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ORIGINAL RESEARCH article

Front. Cell. Neurosci., 11 January 2021 | https://doi.org/10.3389/fncel.2020.544285

HDAC9 Silencing Exerts Neuroprotection Against Ischemic Brain Injury via miR-20a-Dependent Downregulation of NeuroD1

Liangjun Zhong1, Jinxiang Yan2, Haitao Li3 and Lei Meng4*
  • 1Department of Neurosurgery, Pingyin County People’s Hospital, Jinan, China
  • 2Department of Neurosurgery, Ningyang No. 1 People’s Hospital, Tai’an, China
  • 3Department of Neurology, Qihe County People’s Hospital, Dezhou, China
  • 4Department of Neurosurgery, Shandong Provincial Hospital, Jinan, China

Cerebral stroke is an acute cerebrovascular disease that is a leading cause of death and disability worldwide. Stroke includes ischemic stroke and hemorrhagic strokes, of which the incidence of ischemic stroke accounts for 60–70% of the total number of strokes. Existing preclinical evidence suggests that inhibitors of histone deacetylases (HDACs) are a promising therapeutic intervention for stroke. In this study, the purpose was to investigate the possible effect of HDAC9 on ischemic brain injury, with the underlying mechanism related to microRNA-20a (miR-20a)/neurogenic differentiation 1 (NeuroD1) explored. The expression of HDAC9 was first detected in the constructed middle cerebral artery occlusion (MCAO)-provoked mouse model and oxygen-glucose deprivation (OGD)-induced cell model. Next, primary neuronal apoptosis, expression of apoptosis-related factors (Bax, cleaved caspase3 and bcl-2), LDH leakage rate, as well as the release of inflammatory factors (TNF-α, IL-1β, and IL-6) were evaluated by assays of TUNEL, Western blot, and ELISA. The relationships among HDAC9, miR-20a, and NeuroD1 were validated by in silico analysis and ChIP assay. HDAC9 was highly-expressed in MCAO mice and OGD-stimulated cells. Silencing of HDAC9 inhibited neuronal apoptosis and inflammatory factor release in vitro. HDAC9 downregulated miR-20a by enriching in its promoter region, while silencing of HDCA9 promoted miR-20a expression. miR-20a targeted Neurod1 and down-regulated its expression. Silencing of HDAC9 diminished OGD-induced neuronal apoptosis and inflammatory factor release in vitro as well as ischemic brain injury in vivo by regulating the miR-20a/NeuroD1 signaling. Overall, our study revealed that HDAC9 silencing could retard ischemic brain injury through the miR-20a/Neurod1 signaling.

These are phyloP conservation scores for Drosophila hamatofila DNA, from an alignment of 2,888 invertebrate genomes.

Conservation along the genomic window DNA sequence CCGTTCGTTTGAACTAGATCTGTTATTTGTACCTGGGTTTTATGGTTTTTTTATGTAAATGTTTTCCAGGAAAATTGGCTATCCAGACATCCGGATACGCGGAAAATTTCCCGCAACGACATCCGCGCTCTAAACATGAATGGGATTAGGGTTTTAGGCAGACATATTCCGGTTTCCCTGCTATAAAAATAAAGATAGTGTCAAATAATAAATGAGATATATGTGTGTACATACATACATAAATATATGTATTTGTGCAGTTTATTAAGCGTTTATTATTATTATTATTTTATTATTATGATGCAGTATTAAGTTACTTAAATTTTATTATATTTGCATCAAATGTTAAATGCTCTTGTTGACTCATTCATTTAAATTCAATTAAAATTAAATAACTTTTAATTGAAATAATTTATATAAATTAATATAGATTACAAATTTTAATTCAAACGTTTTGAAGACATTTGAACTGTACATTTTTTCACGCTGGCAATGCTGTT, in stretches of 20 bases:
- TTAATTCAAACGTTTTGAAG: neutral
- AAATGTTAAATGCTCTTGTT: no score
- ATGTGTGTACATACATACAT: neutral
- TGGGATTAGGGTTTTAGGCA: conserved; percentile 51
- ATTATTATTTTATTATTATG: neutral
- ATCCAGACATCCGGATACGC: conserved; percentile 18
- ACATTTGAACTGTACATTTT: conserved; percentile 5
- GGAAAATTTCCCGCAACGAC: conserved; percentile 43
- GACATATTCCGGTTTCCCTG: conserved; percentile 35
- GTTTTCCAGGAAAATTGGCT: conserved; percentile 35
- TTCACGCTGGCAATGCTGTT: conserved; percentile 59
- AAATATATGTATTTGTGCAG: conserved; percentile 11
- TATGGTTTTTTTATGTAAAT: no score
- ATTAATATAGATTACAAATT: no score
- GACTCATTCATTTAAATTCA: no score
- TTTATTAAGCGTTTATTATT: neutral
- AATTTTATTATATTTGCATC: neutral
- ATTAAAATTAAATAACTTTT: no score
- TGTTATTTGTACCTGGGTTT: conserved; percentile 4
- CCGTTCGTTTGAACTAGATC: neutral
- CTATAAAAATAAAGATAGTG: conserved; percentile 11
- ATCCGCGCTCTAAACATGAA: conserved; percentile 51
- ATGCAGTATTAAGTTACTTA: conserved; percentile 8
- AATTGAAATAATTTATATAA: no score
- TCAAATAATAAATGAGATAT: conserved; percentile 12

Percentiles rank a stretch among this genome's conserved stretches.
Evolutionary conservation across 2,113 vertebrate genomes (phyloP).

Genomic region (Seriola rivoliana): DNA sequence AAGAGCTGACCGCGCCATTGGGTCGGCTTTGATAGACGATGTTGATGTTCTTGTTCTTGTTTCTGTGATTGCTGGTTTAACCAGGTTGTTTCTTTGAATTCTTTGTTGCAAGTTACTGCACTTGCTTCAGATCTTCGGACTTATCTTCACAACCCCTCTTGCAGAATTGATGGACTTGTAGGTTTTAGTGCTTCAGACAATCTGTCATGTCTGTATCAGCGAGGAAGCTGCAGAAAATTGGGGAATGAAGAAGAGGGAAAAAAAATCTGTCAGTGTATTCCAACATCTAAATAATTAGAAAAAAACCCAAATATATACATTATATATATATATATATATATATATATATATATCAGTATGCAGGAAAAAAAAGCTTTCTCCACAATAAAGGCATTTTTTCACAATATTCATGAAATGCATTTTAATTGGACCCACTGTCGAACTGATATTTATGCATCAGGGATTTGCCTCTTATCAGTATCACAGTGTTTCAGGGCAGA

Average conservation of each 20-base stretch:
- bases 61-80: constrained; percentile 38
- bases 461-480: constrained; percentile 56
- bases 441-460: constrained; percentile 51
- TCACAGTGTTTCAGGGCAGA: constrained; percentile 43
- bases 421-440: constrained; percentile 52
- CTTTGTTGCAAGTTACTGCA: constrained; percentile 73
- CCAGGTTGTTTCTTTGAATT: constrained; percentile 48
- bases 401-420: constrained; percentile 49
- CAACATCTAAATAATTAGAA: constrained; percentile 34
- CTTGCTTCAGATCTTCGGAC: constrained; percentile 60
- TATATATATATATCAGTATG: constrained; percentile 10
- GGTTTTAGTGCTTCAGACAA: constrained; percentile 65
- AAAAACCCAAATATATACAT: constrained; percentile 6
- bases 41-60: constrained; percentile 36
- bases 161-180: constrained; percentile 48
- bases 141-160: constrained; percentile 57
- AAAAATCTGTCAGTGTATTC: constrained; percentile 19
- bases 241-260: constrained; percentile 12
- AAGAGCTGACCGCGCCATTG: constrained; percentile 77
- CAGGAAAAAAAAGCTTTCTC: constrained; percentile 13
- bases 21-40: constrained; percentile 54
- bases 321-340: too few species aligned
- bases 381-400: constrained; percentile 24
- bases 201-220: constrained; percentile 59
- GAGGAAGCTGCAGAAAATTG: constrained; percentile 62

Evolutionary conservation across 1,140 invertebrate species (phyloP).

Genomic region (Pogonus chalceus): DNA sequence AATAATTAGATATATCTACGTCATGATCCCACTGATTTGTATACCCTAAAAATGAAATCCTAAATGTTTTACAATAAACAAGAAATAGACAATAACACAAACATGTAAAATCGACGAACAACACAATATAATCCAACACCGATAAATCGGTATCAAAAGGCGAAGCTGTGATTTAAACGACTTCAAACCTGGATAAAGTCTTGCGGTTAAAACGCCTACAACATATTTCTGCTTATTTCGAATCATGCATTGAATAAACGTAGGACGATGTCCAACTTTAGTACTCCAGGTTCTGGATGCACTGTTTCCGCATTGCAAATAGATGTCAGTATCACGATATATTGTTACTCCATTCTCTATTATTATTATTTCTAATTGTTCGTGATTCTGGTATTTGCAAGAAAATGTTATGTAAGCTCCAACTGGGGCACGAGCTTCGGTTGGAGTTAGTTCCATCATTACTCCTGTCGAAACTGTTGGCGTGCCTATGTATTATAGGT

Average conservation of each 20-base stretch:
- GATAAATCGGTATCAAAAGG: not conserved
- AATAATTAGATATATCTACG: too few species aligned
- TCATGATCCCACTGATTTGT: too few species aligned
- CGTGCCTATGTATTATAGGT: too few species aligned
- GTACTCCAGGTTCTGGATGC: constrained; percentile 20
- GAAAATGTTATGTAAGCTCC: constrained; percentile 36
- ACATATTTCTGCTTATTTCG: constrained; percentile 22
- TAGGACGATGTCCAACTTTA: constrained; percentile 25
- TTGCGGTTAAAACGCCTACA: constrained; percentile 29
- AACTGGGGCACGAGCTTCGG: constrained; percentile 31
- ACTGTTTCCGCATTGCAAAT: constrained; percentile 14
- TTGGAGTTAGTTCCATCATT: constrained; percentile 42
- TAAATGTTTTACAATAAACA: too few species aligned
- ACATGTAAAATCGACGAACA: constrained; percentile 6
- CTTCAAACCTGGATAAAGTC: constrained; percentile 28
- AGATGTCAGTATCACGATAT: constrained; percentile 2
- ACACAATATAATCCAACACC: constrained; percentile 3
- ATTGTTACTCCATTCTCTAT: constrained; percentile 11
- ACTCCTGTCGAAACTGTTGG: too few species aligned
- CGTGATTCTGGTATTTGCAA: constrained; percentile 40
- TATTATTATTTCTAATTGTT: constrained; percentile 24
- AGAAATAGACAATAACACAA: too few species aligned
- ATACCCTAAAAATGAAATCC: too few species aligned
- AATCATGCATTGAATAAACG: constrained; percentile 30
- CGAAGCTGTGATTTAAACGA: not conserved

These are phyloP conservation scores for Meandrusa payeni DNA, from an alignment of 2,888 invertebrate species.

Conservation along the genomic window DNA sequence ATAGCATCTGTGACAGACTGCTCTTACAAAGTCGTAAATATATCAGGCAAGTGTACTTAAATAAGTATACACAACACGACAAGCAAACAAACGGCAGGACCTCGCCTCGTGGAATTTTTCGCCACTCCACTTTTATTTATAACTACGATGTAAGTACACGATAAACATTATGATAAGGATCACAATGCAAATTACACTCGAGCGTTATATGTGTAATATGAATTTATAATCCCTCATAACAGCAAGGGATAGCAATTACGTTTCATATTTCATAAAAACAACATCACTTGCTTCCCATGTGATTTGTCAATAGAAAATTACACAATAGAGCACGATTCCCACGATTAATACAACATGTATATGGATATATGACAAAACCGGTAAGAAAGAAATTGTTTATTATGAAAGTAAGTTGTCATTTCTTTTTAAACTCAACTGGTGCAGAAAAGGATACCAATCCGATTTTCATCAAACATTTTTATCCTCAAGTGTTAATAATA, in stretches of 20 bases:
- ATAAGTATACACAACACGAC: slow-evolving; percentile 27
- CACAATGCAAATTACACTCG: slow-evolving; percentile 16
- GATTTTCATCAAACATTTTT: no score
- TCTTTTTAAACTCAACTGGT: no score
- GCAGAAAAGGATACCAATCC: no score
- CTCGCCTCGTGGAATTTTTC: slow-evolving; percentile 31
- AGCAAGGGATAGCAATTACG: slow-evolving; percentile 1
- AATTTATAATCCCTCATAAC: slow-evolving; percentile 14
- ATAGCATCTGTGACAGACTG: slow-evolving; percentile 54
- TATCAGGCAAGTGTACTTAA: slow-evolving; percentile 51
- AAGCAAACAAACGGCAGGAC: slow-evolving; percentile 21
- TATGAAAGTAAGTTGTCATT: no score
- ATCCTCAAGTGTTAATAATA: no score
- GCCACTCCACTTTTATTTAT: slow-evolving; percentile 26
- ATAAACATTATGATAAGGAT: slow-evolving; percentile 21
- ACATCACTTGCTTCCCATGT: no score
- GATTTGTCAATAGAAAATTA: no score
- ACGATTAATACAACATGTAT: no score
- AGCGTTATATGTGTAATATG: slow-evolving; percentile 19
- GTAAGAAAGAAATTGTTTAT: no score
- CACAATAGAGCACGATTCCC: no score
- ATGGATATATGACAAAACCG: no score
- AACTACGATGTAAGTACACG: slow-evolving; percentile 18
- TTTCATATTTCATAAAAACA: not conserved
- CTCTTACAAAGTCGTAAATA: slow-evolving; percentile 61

Introduction

Stroke is the commonest cause of death in China and the second reason for death globally, thus bringing high morbidity, disability, and high cost of treatment, which is often classified into ischemic stroke and hemorrhagic stroke (Pandian et al., 2018; Yao et al., 2019). The incidence of ischemic stroke is higher than that of hemorrhagic stroke, accounting for 60–70% of the total number of strokes (Guzik and Bushnell, 2017). Although current treatment approaches consist of non-pharmacological, pharmacological, and surgical approaches (such as endovascular therapy, mechanical thrombectomy, and tirofiban; Derex and Cho, 2017; Almekhlafi et al., 2020; Zhou et al., 2020), there is a need for optimization of biochemical marker analyses, and hopefully an extension to more specific and sensitive methods to depict disease processes and to diagnose the disease at an early stage, while also providing potential new therapeutic channels.